Leonard Seabrooke and Emelie Nillson introduce a novel methodological approach – Sequence Analysis (SA) to distinguish between trends and groups and identify narratives from large clusters of data in their recent Governance article that measures professional skills in the IMF. The approach appears to be a nifty way to examine change and outline sequences when measuring trends and patterns. After that, they deploy Optimal Matching algorithm derived from computer science and genetics to gather ‘sequences of information to assess the degree of similarity or difference among them by using pattern search algorithms.’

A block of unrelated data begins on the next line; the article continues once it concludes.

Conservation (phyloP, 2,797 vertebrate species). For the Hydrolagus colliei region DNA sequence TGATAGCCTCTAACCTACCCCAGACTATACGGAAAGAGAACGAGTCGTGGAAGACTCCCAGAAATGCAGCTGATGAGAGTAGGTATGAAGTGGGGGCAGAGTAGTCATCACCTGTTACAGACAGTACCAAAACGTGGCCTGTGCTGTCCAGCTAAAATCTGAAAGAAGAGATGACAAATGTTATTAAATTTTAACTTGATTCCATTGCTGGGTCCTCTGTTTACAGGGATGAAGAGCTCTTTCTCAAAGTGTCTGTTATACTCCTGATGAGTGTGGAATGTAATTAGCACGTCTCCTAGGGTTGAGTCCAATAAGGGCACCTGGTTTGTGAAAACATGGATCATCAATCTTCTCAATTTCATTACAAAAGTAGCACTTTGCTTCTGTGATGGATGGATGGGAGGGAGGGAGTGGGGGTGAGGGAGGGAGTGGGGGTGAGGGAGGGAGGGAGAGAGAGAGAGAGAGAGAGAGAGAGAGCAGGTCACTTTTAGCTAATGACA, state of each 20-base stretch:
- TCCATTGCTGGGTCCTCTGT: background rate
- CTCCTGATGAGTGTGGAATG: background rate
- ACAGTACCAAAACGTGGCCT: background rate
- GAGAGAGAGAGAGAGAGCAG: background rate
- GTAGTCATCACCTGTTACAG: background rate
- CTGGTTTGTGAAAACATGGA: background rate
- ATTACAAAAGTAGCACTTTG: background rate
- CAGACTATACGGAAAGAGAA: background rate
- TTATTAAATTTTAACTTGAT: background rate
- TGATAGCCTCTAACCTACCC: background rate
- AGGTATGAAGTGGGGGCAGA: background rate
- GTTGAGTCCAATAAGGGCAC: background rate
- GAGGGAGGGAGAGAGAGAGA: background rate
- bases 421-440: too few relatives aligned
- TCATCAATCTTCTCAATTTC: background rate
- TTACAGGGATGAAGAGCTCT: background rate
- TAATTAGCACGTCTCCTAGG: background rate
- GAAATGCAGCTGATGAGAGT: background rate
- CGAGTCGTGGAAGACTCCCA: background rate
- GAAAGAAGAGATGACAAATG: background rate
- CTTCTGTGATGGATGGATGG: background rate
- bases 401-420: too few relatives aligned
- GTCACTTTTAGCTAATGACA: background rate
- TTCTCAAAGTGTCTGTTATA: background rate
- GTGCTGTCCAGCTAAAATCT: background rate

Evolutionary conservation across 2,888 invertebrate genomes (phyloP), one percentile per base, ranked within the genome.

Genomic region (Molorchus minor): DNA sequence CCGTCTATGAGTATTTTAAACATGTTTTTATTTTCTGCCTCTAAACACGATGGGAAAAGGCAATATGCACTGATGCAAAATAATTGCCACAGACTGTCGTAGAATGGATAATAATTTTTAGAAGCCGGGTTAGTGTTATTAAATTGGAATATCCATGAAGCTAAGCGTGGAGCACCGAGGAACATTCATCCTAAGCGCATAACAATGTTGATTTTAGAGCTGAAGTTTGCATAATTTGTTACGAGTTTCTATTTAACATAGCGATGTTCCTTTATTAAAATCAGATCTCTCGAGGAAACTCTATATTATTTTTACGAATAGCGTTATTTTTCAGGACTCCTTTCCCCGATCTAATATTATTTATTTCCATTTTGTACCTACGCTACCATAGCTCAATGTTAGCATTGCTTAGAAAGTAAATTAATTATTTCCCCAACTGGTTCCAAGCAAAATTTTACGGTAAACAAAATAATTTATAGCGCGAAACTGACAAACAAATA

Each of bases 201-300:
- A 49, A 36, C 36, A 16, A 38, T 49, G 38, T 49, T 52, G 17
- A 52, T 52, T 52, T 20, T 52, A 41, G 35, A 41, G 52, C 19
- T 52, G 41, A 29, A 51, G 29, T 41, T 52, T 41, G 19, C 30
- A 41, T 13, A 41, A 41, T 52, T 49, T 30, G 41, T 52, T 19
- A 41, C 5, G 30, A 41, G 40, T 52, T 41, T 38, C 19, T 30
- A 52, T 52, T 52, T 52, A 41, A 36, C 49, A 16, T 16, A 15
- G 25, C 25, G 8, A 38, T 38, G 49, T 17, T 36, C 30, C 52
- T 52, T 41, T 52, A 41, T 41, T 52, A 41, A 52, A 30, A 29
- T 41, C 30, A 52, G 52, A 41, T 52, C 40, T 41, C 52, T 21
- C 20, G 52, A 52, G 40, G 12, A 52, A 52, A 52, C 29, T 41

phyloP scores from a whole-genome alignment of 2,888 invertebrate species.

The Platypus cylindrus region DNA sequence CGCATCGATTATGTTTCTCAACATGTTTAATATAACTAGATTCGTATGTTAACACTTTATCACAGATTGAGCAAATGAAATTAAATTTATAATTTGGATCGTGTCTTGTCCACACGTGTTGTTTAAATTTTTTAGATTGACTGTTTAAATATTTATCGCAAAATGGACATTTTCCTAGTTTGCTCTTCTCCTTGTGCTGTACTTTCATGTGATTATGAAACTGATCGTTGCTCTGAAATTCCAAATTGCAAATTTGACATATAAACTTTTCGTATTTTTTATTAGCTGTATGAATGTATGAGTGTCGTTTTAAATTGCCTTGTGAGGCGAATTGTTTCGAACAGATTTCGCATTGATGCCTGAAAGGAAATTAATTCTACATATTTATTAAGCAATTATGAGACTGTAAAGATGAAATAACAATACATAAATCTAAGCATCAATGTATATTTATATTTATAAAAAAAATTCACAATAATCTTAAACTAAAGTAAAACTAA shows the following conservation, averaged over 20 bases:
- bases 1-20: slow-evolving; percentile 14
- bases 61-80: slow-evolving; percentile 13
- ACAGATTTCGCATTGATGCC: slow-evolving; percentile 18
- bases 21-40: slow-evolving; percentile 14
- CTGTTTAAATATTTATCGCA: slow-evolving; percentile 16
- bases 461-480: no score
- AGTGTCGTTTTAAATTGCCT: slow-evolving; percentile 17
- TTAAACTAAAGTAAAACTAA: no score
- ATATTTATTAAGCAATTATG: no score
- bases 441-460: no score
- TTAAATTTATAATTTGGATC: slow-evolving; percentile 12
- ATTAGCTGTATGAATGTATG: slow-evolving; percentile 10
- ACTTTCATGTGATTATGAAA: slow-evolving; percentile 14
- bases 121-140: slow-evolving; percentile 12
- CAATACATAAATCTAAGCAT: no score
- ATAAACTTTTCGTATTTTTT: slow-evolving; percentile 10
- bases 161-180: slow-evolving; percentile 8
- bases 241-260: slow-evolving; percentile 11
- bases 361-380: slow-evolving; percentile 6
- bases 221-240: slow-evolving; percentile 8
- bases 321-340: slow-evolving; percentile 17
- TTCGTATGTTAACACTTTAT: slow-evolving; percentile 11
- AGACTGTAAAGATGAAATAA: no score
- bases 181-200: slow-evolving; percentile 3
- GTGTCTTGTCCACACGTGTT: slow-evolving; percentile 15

The algorithm enables researchers to ‘identify differences in sequences and then the ‘cost’ of manipulating the sequences to transform one into the other by way of insertions, deletions, and substitutions.’ Using these tools, they gather information on the work histories of IMF staffers that have worked in their FSAP program to examine how the nature of staffer’s professional experiences have shifted over the ten year period. They find evidence of more market-oriented managers that have had strong market experiences in the private sector before entering the IMF for this task. This trend provides evidence for the claim that international organizations are capable of instituting strong internal changes and are less isomorphist than imagined. Moreover, the shift towards more private sector staffers and their experiences and knowledge signify the resilience of market-friendly ideas at the apex of international economic governance. IOs are also becoming a locus where professionalisation is being taken more seriously as the demand for specific skills and knowledge acquire precedence over long-held institutional practices and traditions.